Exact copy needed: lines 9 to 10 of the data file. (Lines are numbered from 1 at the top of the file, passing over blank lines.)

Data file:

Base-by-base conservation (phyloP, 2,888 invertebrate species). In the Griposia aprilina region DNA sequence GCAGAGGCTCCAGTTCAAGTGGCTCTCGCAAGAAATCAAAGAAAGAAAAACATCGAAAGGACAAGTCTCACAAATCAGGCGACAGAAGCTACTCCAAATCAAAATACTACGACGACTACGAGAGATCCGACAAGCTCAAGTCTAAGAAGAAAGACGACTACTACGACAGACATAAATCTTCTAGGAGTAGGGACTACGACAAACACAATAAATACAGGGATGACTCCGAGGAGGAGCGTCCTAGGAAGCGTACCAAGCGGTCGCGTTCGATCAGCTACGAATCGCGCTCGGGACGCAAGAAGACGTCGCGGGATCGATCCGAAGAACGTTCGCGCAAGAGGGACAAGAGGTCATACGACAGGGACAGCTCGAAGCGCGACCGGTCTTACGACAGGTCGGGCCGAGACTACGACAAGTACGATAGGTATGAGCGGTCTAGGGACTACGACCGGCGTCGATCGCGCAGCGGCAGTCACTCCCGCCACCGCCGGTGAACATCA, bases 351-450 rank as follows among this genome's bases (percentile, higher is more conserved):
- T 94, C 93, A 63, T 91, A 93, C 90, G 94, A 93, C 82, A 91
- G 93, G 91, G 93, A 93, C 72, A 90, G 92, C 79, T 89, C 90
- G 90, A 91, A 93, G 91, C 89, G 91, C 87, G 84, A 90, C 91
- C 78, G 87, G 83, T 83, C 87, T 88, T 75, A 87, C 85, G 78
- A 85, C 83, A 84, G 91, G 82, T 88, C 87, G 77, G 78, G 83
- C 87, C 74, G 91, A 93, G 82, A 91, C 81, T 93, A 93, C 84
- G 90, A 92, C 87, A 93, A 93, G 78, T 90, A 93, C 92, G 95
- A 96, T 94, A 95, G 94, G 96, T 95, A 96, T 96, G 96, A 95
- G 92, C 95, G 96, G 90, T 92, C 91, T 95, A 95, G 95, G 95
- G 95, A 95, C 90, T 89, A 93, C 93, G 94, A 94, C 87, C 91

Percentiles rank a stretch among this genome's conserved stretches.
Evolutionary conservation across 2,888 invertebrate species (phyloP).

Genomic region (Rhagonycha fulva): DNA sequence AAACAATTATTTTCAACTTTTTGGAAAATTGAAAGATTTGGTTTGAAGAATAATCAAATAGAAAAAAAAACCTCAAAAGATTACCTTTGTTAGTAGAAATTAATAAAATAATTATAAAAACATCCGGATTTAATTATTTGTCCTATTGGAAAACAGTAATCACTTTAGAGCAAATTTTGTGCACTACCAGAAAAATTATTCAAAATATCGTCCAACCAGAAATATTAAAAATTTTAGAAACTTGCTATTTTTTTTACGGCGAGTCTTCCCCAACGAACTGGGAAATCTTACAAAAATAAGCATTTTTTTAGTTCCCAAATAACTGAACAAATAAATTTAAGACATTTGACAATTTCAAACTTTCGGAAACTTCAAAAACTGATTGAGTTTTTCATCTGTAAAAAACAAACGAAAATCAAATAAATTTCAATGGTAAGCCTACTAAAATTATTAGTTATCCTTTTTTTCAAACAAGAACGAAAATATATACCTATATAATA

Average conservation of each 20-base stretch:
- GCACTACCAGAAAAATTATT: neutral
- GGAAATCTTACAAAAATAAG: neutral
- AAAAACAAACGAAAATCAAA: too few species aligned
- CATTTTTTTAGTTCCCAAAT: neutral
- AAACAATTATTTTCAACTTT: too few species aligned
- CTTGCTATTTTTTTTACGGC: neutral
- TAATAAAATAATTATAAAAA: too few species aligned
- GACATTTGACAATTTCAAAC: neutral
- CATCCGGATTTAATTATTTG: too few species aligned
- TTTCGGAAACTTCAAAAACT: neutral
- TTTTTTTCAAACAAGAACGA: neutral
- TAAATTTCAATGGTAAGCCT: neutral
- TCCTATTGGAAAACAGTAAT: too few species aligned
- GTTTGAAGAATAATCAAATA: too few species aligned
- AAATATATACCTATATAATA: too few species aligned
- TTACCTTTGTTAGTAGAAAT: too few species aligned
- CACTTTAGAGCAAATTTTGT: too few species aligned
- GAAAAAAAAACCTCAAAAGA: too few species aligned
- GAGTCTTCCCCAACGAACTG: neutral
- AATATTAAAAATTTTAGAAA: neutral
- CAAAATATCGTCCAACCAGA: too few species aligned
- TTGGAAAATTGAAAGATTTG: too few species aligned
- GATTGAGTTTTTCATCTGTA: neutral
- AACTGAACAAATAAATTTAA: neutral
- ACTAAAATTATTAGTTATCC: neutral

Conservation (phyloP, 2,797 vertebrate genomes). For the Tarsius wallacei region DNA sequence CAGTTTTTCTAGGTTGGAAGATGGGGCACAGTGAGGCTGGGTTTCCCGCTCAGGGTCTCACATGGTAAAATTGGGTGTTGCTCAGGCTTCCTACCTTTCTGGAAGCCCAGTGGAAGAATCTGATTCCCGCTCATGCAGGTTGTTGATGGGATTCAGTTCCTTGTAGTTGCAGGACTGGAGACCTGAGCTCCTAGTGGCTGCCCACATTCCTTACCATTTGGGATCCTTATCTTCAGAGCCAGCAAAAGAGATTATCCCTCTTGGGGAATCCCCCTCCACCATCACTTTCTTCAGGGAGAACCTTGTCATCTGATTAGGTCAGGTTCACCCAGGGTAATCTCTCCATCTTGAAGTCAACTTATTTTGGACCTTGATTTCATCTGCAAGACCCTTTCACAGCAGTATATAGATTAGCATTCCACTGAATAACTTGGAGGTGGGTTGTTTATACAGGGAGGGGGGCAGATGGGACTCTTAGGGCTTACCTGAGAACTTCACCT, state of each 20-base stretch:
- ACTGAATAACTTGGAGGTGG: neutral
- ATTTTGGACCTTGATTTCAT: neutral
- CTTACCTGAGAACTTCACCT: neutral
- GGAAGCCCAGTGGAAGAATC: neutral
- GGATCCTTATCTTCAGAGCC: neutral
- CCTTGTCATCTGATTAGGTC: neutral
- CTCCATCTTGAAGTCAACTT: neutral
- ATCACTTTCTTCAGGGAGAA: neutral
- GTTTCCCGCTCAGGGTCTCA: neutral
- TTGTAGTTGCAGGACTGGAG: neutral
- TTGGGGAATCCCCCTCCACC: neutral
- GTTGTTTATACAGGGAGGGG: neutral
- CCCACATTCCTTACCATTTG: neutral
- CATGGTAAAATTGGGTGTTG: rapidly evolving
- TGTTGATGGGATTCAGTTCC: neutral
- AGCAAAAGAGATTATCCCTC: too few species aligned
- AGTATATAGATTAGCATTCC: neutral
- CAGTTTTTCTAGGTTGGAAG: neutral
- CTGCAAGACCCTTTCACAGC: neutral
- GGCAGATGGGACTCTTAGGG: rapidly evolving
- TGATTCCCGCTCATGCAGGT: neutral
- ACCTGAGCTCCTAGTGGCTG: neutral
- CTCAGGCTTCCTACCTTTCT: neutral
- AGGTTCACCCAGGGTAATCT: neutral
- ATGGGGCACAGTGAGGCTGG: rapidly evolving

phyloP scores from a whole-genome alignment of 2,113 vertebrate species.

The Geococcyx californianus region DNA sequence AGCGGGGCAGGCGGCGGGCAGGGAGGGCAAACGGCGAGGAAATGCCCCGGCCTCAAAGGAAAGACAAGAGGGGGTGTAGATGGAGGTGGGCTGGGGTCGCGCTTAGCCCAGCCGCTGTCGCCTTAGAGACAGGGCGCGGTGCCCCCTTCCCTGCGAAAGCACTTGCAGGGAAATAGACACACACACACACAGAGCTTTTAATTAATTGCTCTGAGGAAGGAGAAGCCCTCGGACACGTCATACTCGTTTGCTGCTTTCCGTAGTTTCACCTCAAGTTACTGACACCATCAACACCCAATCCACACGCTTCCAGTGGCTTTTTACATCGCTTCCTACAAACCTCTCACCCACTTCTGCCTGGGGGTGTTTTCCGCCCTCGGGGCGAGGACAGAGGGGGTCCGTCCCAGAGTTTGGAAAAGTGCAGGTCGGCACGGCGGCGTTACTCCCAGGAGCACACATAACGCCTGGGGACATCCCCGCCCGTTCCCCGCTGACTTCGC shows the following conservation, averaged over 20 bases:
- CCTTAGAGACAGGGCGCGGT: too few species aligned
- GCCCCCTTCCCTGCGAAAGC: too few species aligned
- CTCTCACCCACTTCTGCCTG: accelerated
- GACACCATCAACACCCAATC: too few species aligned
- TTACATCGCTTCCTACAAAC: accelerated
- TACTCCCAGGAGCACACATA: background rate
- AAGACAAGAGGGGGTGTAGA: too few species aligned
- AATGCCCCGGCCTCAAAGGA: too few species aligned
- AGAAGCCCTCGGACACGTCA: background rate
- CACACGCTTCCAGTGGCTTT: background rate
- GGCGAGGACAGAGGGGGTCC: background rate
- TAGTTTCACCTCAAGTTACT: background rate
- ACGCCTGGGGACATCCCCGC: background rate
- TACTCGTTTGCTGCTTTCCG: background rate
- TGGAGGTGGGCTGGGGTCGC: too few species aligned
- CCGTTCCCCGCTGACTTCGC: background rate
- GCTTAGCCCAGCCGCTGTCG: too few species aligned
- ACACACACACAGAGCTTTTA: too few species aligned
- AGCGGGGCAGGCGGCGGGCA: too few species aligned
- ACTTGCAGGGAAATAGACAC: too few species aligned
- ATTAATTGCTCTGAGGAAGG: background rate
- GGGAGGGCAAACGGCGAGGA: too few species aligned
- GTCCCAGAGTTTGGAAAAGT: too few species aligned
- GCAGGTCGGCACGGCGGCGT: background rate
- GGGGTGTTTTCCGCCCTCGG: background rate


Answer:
- A 96, T 94, A 95, G 94, G 96, T 95, A 96, T 96, G 96, A 95
- G 92, C 95, G 96, G 90, T 92, C 91, T 95, A 95, G 95, G 95